In Tamil films, we’ve seen actresses as friends in every film that revolves around a group of people. April Maadhathil (2002), Boys (2003), Kalloori (2007) Santosh Subramaniam (2008) are some of them. The characters Asha (Richa Ahuja) in Dumm Dumm Dumm (2001), and Vanmathi (Seetha) in Goli Soda (2014) really made their presence felt as great friends. Otherwise, like in Badri (2001), Pandavar Bhoomi (2001), Poovellam Un Vaasam (2001), Piriyadha Varam Vendum (2001), we would see the only female friend to the hero aka the heroine, fall in love with him. No comments.
While Tamil cinema has always nurtured male-male friendships (Remember Thalapathy’s song that had verses like ‘protect friendship like virginity’…urgh!), to see that it’s possible for the hero have a woman as his friend and confidante was radical – Shriya Saran as Reshma in Ennaku 20 Unakku 18 (2003), Sandhya as Suchitra in Vallavan (2006) were definite trendsetters. As we are finally ready to give our women more to do than be distressed, need saving, or run around bushes, we also have them walking with and talking to their ‘friend’ in numerous films, usually about the men (bombing the Bechtel test). We can safely say that between the times of actor Aarthi in Arul (2004) and Vidyullekha Raman in Vedhalam (2015), we’ve got most heroine-friend roles covered.
But these are not the kind of friendships I’m talking about. I am pointing at the under-representation of honest, equalising, everyday friendships that aren’t steeped in power dynamics and developed organically between women in their own contexts. “Where are films about the sisterhood? Where are those that give the women equal screen time and those that do not project one woman as the more important of the two or more characters?”, I asked people.
Five films emerged out of this discussion. Magalir Mattum (1994) is the most popular of them. Snehithiye (2000) is remembered for being a good thriller, which it is, but it also portrays life and times, friendship and fights, pally and politics in a girls college in a never-before (and never after) way. Oh, the film was based on harassment and abuse. Three Roses (2003) and June R (2006) came and went, and aren’t remembered by most. Amma Kanakku (2016) came up, but I haven’t seen it. These are the films that will be played on TV year after year on Women’s day, but never for Pongal or Diwali. We don’t use the phrase ‘man-centric films’ — though they are made by men, about men, and for a predominantly male audience. We place unfair pressure on ‘women-centric films’ to be more than just that, while unrealistic and sometimes terrible films about men are consumed without a flinch.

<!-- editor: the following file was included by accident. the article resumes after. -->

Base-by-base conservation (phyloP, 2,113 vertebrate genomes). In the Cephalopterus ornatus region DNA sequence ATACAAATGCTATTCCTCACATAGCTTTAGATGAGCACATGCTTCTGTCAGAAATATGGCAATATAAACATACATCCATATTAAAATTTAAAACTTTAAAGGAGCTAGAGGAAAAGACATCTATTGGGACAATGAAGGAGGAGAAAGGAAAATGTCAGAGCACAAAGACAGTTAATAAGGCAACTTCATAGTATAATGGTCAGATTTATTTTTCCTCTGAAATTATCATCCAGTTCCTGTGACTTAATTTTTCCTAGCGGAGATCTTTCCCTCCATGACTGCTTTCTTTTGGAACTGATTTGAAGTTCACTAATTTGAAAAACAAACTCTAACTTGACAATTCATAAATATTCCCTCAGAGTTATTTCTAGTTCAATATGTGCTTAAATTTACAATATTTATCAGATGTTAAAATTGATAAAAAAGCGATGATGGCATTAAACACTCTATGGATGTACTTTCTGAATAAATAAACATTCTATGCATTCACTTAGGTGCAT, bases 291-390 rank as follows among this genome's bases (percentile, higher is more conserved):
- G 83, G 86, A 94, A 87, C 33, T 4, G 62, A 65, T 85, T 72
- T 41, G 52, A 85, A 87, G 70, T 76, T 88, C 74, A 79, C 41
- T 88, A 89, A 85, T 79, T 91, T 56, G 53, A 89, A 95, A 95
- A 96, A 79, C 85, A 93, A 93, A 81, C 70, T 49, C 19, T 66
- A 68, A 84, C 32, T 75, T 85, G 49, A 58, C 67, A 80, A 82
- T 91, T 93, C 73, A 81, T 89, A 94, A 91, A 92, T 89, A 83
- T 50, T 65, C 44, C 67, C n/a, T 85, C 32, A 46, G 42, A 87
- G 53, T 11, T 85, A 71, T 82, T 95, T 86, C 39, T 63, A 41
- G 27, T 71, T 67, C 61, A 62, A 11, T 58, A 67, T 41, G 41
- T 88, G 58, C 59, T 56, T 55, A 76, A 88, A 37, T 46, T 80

While top-paid heroines queue up to romance the Thala’s and Thalabathis in the film industry, we don’t see any top hero rushing to act in a film that gives the woman equal screen time. But worst thing is that we could collectively come up with only five films about female friendships, when I can name about 50 in every other category and is telling of a sad state of affairs.
It’s not about the business of it, I’m positive – a good film today will make money, women-centric or not. More films that celebrate women, tell their stories, and stress on female friendships will change the dynamics of the industry. Films like that will bring more women to the theatres, and put them out there, with or without male-protectors. There will be introspection, socialising and questioning. There will be liberation. And that’s what we are afraid of.
(The writer is a Chennai-based activist, in-your-face feminist and a media glutton)